What do Chick-fil –A and Starbucks have in common besides food and beverages? Controversy – and lots of it – as the executive leaders of both companies have taken public stands on one of America’s most contentious cultural and public policy issues.
You probably heard about the Chick-fil-A fiasco of last year. Founded by S. Truett Cathy, today the company is headed by Truett’s son Dan Cathy, and in June and July of 2012 the company and its franchisees was subject to maligning in the media and attempted boycotts by liberal activist groups because of public statements that Dan made about his support for traditional heterosexual marriage.
The fact that Chick-fil-A is one of the most successful restaurant enterprises in the world and that it employs lots of Americans simply did not matter to the liberal activists. It also didn’t matter that in 2010 Chick-fil-A became the global chain restaurant leader based on an “average annual sales per restaurant” calculation, nor did it matter that the company has one of the lowest franchise entry costs in the world, or that it receives an average of 20,000 applications to fill its annual 60-70 franchise openings each year. And it probably didn’t matter to the boycotters that they were reacting to one man’s opinion, an opinion that isn’t necessarily shared by all Chick-fil-A franchisees and employees.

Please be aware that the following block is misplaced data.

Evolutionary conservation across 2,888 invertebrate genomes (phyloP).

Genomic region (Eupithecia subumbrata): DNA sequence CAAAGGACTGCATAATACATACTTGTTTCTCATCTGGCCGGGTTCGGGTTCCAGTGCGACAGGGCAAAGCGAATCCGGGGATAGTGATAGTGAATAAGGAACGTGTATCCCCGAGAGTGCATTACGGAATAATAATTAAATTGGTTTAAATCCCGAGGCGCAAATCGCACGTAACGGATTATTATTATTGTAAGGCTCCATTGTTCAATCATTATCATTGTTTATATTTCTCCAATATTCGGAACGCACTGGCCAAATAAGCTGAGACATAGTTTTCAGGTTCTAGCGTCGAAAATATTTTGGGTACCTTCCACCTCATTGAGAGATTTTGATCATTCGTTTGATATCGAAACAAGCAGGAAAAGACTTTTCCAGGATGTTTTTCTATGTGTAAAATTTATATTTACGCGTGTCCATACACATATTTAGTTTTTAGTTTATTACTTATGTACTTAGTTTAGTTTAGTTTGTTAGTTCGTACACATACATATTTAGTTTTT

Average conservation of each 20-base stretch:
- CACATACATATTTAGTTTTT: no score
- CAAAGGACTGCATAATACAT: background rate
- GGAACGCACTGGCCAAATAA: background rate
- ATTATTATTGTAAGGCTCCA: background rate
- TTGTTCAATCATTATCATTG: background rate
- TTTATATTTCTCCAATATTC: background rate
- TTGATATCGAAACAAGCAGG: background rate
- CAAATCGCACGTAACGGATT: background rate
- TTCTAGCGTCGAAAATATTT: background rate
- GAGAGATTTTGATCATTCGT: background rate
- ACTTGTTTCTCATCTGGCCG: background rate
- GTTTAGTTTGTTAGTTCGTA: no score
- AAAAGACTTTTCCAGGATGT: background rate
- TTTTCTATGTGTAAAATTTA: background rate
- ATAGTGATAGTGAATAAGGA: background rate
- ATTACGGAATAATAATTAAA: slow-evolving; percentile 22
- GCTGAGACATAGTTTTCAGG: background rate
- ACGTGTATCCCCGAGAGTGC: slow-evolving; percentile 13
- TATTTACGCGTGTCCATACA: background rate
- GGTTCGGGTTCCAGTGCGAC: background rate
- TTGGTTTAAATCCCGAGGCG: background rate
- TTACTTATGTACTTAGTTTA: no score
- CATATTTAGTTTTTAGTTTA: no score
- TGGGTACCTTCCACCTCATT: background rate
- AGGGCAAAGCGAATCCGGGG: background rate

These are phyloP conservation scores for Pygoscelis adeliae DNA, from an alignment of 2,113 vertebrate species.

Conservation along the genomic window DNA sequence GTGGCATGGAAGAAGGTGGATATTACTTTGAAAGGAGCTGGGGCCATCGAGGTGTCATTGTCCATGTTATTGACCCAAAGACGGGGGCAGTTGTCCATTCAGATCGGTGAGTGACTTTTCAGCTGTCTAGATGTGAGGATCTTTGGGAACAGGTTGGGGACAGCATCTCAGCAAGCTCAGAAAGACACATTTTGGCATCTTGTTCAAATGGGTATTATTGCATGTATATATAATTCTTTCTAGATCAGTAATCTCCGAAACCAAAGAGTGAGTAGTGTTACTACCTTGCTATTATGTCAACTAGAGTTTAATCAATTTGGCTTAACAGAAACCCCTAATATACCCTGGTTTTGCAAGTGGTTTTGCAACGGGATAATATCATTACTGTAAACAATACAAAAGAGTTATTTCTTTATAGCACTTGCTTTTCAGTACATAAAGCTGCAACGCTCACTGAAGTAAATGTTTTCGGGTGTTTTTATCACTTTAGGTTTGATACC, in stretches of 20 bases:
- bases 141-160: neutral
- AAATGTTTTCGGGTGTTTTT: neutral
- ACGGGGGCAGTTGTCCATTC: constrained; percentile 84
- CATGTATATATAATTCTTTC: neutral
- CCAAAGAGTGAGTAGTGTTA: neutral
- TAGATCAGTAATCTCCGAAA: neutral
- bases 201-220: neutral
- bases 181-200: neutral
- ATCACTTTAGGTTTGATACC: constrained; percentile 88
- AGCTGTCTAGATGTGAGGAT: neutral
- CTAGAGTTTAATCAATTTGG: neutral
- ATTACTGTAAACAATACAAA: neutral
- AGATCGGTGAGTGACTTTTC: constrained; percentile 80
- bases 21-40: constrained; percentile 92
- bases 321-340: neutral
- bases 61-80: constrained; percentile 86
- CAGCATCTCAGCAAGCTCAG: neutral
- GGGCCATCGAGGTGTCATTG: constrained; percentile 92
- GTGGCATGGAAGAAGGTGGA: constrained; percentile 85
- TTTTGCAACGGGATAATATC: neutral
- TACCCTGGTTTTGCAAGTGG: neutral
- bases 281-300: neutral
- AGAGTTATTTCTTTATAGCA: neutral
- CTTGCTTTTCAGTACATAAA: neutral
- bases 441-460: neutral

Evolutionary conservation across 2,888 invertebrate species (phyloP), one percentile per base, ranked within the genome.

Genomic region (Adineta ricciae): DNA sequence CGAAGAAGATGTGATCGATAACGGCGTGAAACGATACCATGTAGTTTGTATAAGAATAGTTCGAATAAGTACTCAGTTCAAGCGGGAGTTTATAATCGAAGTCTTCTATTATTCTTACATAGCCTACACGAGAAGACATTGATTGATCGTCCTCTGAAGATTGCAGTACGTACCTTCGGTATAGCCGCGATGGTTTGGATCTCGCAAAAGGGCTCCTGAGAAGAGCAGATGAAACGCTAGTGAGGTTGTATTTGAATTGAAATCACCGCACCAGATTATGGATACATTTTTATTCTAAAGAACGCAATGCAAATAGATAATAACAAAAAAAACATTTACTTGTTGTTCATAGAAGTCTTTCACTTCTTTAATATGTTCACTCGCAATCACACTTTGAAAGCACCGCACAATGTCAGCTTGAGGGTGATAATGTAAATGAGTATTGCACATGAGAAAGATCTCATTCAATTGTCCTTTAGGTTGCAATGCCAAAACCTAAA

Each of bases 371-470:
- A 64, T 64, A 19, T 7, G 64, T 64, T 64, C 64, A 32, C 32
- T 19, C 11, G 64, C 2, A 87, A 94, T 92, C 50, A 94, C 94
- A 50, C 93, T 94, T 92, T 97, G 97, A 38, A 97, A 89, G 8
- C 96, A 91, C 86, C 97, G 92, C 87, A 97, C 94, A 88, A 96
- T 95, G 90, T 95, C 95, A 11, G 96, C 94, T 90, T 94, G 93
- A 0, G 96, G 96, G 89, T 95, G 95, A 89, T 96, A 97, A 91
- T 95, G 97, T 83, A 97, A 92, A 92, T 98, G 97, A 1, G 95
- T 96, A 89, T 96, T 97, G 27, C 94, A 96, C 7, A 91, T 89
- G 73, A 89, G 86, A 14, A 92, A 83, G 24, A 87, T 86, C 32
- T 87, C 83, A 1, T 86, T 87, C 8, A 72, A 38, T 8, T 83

All that mattered, apparently, was that Dan Cathy expressed the “wrong opinion,” so far as the liberal activists were concerned, and it was therefore time to bring harm to his company. After an initial backlash was attempted against the company and its franchisees, a “backlash against the backlash” eventually ensued and Chick-fil-A saw an uptick in their revenues. But the lesson of this episode was clear: some of our fellow Americans are quite willing to damage a local employer in their area if it seems politically beneficial to do so.
Austin Hill is an Author, Consultant, and Host of "Austin Hill's Big World of Small Business," a syndicated talk show about small business ownership and entrepreneurship. He is Co-Author of the new release "The Virtues Of Capitalism: A Moral Case For Free Markets." , Author of "White House Confidential: The Little Book Of Weird Presidential History," and a frequent guest host for Washington, DC's 105.9 WMAL Talk Radio.
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